Microbially-Mediated Subsurface Calcite Precipitation for Removal of Hazardous Divalent Cations
We are investigating microbially-mediated acceleration of calcite precipitation and co-precipitation of hazardous divalent cations (e.g., 90Sr) in calcite saturated subsurface systems. In theory, the addition of urea to an aquifer or vadose zone and its subsequent hydrolysis by indigenous microbes will cause an increase in alkalinity, pH and calcite precipitation. Lab studies indicated the ability of various bacteria to precipitate calcite through urea hydrolysis and that incorporation of strontium in biogenically-formed calcite is greater than in abiotically formed calcite. Results from a field experiment in a pristine location in the Snake River Plain aquifer involving the phased addition of molasses and then urea showed increases in total cell numbers, rate of urea hydrolysis and calcite formation during the study. The combined diagnostic approaches of microbiology, molecular ecology and analytical chemistry demonstrate the feasibility of this biogeochemical manipulation for subsurface remediation at arid Western DOE sites such as Hanford and INEEL.
- Publication Date:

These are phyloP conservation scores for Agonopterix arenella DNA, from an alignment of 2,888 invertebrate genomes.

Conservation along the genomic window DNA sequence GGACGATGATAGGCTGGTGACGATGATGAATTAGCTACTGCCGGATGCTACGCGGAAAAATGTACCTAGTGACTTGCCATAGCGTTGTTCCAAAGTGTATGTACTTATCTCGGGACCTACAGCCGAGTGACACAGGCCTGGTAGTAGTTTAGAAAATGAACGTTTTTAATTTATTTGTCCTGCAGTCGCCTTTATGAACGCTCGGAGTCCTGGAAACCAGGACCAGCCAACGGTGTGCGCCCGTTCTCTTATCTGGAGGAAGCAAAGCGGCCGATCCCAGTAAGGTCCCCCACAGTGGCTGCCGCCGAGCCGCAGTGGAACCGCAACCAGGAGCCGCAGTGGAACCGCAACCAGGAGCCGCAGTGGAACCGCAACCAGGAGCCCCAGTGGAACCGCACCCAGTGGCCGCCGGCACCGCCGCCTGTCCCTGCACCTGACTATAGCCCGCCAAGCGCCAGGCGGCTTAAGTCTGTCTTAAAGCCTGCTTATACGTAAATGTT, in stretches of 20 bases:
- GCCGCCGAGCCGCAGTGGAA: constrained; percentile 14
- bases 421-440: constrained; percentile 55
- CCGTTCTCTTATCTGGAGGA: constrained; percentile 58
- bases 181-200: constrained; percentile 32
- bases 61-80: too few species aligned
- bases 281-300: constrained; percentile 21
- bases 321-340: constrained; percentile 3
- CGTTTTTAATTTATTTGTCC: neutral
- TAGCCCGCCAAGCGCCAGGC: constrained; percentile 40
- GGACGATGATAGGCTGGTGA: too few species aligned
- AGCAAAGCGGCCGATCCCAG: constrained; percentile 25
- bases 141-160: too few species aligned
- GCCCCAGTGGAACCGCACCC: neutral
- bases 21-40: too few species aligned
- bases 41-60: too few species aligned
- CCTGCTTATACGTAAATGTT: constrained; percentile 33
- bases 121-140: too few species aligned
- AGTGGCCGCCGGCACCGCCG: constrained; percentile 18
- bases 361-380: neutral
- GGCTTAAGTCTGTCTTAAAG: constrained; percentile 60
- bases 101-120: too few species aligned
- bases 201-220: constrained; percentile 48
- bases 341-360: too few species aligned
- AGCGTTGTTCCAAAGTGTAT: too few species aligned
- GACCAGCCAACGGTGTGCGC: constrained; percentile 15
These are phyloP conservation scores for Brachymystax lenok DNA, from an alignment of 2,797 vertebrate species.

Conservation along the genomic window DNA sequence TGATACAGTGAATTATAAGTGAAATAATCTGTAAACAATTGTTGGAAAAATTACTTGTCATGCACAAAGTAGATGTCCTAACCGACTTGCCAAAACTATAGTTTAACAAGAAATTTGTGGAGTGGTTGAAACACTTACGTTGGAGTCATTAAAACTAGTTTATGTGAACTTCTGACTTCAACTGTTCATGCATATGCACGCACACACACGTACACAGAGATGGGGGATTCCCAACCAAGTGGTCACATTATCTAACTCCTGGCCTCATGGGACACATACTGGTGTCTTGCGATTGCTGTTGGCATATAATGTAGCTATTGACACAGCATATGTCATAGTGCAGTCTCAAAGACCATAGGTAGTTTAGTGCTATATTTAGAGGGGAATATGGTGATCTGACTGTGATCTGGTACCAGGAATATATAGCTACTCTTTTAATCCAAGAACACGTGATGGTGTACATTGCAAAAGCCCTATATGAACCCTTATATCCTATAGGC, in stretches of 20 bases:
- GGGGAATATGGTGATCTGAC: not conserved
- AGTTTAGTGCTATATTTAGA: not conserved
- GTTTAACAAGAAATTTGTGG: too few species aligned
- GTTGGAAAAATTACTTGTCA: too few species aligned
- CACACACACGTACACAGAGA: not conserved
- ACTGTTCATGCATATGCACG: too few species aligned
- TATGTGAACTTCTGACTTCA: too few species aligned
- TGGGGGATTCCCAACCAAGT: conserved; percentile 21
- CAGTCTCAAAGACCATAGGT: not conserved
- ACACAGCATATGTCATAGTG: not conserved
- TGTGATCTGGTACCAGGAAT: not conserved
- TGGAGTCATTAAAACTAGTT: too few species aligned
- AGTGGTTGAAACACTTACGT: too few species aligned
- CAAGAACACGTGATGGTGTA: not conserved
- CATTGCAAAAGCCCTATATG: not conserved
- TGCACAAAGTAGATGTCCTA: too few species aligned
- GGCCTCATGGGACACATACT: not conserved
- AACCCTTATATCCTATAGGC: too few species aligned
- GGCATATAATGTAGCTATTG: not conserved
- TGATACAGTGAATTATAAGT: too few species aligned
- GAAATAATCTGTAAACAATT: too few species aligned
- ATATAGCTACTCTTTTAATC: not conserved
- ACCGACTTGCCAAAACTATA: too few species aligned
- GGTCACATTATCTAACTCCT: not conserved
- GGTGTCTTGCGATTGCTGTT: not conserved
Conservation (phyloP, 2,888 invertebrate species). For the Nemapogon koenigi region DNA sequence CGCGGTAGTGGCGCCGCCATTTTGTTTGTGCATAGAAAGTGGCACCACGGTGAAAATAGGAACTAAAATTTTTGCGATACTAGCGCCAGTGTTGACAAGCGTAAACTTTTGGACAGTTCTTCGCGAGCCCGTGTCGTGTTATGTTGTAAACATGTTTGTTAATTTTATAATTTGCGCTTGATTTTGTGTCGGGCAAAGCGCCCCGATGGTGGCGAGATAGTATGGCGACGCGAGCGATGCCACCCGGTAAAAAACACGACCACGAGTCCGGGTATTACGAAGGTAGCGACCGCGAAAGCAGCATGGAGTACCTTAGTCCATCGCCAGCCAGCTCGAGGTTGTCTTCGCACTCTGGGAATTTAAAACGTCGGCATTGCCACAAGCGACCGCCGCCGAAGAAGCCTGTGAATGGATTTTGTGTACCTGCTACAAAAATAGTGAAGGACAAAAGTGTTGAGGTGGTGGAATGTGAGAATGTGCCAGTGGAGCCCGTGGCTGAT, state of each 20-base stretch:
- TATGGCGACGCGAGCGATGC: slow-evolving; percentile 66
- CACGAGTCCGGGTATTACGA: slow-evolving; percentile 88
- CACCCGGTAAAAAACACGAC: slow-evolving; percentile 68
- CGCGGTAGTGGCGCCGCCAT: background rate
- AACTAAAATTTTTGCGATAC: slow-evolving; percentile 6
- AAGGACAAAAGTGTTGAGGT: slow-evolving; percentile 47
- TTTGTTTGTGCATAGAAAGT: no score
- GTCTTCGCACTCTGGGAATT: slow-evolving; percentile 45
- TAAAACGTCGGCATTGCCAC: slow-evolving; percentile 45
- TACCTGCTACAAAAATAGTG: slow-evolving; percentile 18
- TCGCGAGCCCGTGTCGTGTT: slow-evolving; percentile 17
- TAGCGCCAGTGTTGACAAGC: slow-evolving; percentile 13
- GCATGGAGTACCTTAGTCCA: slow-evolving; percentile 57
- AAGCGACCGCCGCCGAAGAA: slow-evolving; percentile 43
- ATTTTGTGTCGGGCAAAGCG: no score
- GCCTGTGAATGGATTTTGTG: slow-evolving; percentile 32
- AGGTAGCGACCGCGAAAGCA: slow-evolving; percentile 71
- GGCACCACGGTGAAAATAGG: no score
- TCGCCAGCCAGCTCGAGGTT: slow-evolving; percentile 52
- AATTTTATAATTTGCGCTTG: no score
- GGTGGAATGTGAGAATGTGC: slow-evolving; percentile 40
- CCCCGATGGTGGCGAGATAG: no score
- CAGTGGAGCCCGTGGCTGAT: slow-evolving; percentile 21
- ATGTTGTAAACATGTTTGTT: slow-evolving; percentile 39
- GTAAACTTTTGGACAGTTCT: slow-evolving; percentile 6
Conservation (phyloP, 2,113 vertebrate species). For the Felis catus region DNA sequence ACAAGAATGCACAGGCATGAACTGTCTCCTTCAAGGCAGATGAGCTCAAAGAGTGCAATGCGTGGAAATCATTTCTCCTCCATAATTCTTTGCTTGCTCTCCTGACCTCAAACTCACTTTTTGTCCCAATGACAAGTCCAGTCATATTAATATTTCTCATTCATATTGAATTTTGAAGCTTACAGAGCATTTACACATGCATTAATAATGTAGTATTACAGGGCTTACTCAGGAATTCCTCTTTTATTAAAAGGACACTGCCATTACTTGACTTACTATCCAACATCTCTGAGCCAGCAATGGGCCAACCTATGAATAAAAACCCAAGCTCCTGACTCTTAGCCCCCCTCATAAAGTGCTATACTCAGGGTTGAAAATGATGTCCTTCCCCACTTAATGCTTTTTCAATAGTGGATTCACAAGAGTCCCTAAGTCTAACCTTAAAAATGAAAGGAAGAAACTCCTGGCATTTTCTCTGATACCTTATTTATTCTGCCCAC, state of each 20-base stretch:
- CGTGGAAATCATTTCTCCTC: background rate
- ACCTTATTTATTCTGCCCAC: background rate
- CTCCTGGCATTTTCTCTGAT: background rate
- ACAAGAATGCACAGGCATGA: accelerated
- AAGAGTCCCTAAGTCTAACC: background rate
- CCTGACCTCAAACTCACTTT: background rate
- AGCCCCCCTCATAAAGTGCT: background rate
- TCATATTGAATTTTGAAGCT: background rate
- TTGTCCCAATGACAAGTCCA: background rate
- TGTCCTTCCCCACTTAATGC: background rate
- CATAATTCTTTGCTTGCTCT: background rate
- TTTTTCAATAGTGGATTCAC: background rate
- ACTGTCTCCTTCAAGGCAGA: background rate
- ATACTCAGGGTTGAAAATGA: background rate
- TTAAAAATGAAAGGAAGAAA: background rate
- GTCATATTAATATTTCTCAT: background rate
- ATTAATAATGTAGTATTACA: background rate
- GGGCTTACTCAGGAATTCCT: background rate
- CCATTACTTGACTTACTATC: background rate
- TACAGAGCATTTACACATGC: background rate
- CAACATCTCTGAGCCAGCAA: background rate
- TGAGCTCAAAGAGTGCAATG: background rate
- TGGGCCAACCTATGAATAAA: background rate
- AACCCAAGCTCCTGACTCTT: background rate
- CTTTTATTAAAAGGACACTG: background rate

- OSTI Identifier:
- Resource Type:
- Resource Relation:
- Conference: 225th American Chemical Society Meeting, New Orleans, LA (US), 03/23/2003--03/27/2003; Other Information: PBD: 27 Mar 2003
- Research Org:
- Idaho National Engineering and Environmental Lab., Idaho Falls, ID; University of Idaho, Idaho Falls, ID; University of Toronto, Toronto, Ontario, Canada; Portland State University, Portland, OR; Idaho State University, Pocatello, ID (US)
- Sponsoring Org:
- USDOE Office of Science (SC) (US)
- Country of Publication:
- United States
- 37 INORGANIC, ORGANIC, PHYSICAL AND ANALYTICAL CHEMISTRY; 54 ENVIRONMENTAL SCIENCES; ACCELERATION; ACID NEUTRALIZING CAPACITY; AQUIFERS; BACTERIA; CALCITE; CATIONS; CHEMISTRY; ECOLOGY; HYDROLYSIS; MOLASSES; PRECIPITATION; REMOVAL; SNAKE RIVER PLAIN; STRONTIUM; UREA
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